You come home from a long day at work, make yourself some dinner, and turn on the TV. Not to MSNBC or ESPN but, like over 100 million global users, you go directly to Netflix. You might watch a Netflix original that attracted you with its clever trailer; or maybe, you dive right in to your ‘Keep Watching’ queue to finish that episode of Friends for the third (or eleventh) time. Maybe it’s date night, so you and your partner browse for a while, searching for a light new Rom Com or, if you’re me and my partner, a hard-hitting documentary.
What you might not realize is that as you browse, click, pause, rewind, or exit, you’re generating data. A lot of data. To ease your mind, you should know that, unlike your other everyday platforms, Netflix doesn’t share or sell this data. Instead, they use it primarily to make their service better and more user-friendly; for instance, to tailor the user interface specifically for you.
For IU Adjunct Professor in Psychological and Brain Sciences (PBS) Dr. David Landy, Netflix is more than a pastime; it’s also a job! He currently works as a data scientist for Netflix, where he uses mathematical modeling and data scraping techniques to “build a computational notion of what Netflix members might be like and see if it matches what people are actually doing” with the service.
Landy, whose research more generally relates to how people learn and understand math, came into the job in a non-traditional way. Alongside being an IU professor, Landy helped his partner, who owns a hair salon in Virginia, with financial planning by tracking and analyzing their clients’ behavior: “Who’s coming back or not and why? What were they getting out of the experience? What little changes would make an impact on what clients were experiencing?” Armed with some technical know-how, customized statistical and programming tools, and an intrinsic interest in the problems of client satisfaction, Landy was, for all intents and purposes, a part-time data scientist.
After coming into contact with an industry-based academic, Dr. Katherine Livins (who has worked for Stich Fix, Netflix, and now Apple), Landy spoke in a session entitled “Building Bridges from (Ivory) Towers: Combining Academia and Industry for Cognitive Research” at the 2017 Cognitive Science Society annual meeting. He subsequently joined the Netflix team at Dr. Livin’s recommendation. As he explains, “I didn’t so much seek out the job as inadvertently discover the opportunity through the people I came across.”
Networking and exposure, Landry observes, are key to landing a Netflix job. He notes that other schools may feed people into such positions more efficiently even though, at Indiana University, “we train people to have all the skills that they need to really thrive out here.” Many PBS graduates are data scientists in the making. Despite the difficulty of long-distance networking in places like Los Gatos, California, where Netflix is based, “At IU, we are giving people such good, deep mathematical and experimental backgrounds,” he believes. “We’re really training data scientists with the strengths a Netflix job requires.”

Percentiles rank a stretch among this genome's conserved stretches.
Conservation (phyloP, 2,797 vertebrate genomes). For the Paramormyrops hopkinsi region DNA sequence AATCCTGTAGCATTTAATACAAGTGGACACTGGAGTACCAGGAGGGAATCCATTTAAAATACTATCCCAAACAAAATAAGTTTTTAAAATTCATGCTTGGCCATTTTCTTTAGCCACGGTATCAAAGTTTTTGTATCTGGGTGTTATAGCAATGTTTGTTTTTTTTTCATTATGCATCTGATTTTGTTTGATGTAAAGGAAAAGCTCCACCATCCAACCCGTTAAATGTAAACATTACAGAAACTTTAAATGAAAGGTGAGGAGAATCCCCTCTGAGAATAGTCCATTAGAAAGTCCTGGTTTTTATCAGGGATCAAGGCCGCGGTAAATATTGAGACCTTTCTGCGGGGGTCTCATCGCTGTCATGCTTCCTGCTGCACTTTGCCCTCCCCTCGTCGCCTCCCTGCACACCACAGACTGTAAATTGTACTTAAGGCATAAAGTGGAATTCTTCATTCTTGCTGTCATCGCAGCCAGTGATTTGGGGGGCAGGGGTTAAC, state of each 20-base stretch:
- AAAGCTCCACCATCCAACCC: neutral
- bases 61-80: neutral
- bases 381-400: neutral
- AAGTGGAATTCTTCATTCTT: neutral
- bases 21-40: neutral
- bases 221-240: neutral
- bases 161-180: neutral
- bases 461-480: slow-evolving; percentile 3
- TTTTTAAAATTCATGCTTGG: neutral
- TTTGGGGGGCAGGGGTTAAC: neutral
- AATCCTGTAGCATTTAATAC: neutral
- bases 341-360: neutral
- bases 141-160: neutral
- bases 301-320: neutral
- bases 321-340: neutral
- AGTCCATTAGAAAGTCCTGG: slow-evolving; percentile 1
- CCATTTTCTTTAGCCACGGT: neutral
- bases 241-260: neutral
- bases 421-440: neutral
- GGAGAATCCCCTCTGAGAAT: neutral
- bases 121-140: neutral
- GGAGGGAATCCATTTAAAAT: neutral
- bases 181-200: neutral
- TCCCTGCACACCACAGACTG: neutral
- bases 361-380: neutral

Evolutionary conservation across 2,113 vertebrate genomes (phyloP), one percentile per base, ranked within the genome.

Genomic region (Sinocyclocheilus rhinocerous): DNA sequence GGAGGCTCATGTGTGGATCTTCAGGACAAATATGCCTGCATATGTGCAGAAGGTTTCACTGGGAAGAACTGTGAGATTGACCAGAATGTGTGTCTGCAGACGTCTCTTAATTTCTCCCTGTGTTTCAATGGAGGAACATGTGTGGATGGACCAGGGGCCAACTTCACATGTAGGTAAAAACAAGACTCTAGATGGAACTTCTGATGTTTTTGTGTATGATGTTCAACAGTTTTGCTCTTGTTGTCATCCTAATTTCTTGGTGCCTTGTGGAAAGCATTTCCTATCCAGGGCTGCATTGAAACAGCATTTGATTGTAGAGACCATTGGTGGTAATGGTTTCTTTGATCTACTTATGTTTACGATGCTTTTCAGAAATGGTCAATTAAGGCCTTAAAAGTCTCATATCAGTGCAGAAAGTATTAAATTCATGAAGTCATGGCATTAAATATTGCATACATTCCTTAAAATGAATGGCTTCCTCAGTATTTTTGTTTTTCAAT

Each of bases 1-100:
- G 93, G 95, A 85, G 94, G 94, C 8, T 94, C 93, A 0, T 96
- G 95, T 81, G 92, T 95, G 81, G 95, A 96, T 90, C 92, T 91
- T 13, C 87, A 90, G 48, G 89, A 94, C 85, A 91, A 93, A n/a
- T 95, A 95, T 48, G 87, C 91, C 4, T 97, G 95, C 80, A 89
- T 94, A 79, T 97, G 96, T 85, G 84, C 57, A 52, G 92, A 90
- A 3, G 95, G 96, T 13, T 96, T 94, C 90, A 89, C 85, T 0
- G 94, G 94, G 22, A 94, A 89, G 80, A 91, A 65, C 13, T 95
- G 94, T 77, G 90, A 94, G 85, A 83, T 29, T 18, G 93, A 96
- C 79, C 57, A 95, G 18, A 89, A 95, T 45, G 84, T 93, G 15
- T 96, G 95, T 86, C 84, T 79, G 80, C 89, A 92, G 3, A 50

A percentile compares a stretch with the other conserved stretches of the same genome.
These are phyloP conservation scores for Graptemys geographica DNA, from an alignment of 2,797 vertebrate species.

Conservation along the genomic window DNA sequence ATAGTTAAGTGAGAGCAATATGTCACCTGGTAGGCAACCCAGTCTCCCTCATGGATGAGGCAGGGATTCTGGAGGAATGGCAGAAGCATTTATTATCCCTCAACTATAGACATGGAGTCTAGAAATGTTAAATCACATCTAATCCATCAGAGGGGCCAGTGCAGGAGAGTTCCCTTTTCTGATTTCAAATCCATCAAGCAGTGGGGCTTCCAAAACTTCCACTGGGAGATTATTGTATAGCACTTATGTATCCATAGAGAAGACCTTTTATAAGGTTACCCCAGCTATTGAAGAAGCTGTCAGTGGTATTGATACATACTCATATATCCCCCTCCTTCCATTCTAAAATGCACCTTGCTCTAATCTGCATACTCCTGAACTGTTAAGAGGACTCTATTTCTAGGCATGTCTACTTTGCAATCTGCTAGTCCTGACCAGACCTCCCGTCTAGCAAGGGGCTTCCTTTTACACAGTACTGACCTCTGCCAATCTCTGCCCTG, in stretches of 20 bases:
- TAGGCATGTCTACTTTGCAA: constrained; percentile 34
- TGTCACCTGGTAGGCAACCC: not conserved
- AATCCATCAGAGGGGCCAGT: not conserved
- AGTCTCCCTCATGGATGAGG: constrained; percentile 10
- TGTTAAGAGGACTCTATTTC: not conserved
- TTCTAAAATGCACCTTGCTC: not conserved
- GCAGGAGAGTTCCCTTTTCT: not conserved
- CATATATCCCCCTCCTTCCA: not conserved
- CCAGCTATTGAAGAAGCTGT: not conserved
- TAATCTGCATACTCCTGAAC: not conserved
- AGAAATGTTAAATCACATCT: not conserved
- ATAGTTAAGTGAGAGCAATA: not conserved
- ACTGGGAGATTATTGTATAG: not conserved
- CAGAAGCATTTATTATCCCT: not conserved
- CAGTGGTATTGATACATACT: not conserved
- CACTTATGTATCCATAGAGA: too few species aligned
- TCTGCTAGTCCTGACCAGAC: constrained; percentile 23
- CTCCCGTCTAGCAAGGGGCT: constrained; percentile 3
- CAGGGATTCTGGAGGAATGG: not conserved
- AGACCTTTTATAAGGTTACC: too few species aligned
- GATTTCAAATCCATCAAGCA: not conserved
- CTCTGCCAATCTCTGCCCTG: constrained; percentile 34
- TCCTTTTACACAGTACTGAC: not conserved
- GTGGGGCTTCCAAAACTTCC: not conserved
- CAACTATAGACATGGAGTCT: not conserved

Landy highlights some of the benefits of day-to-day life at Netflix. “Companies out here have done a really good job of re-creating the traditional benefits of universities,” he observes. His schedule is flexible and self-determined, and his access to paid time off and the ability to work from home enables him to keep mentoring his Bloomington-based graduate students from California. The atmosphere, he adds, also promotes innovation and collaboration. “You’re working with incredibly intelligent people,” he explains, “many of whom have Ph.D.’s and a very inquisitive approach,” which is, indeed, much like academia. And, they are running experiments all the time.
Yet, academia, he suggests, may also have something to learn from this innovative corporate environment. He points out, for example, that “the atmosphere at Netflix is more directly mutually supportive; everybody is really trying to make sure that everyone else’s work can get done.” In this world, no one succeeds unless everyone does.
Which leads to some speculation about how this might translate to a university. So I ask, “Does this mean we should do collaborative dissertations?” (It’s a question that has more than a little relevance to my current circumstances.) “I think we may be better off that way,” he contends. “Before I came out here, I thought it would be a good idea, but now that I’m here, I know it is.”
In this way, each setting provides a unique perspective on the other, highlighting how each workplace is more similar than it first appears. His experience also expands our perspective, showing us where, with a little bit of “networking and exposure,” cognitive science and psychology can lead you.
Edited by Jennifer Sieben and Evan Arnet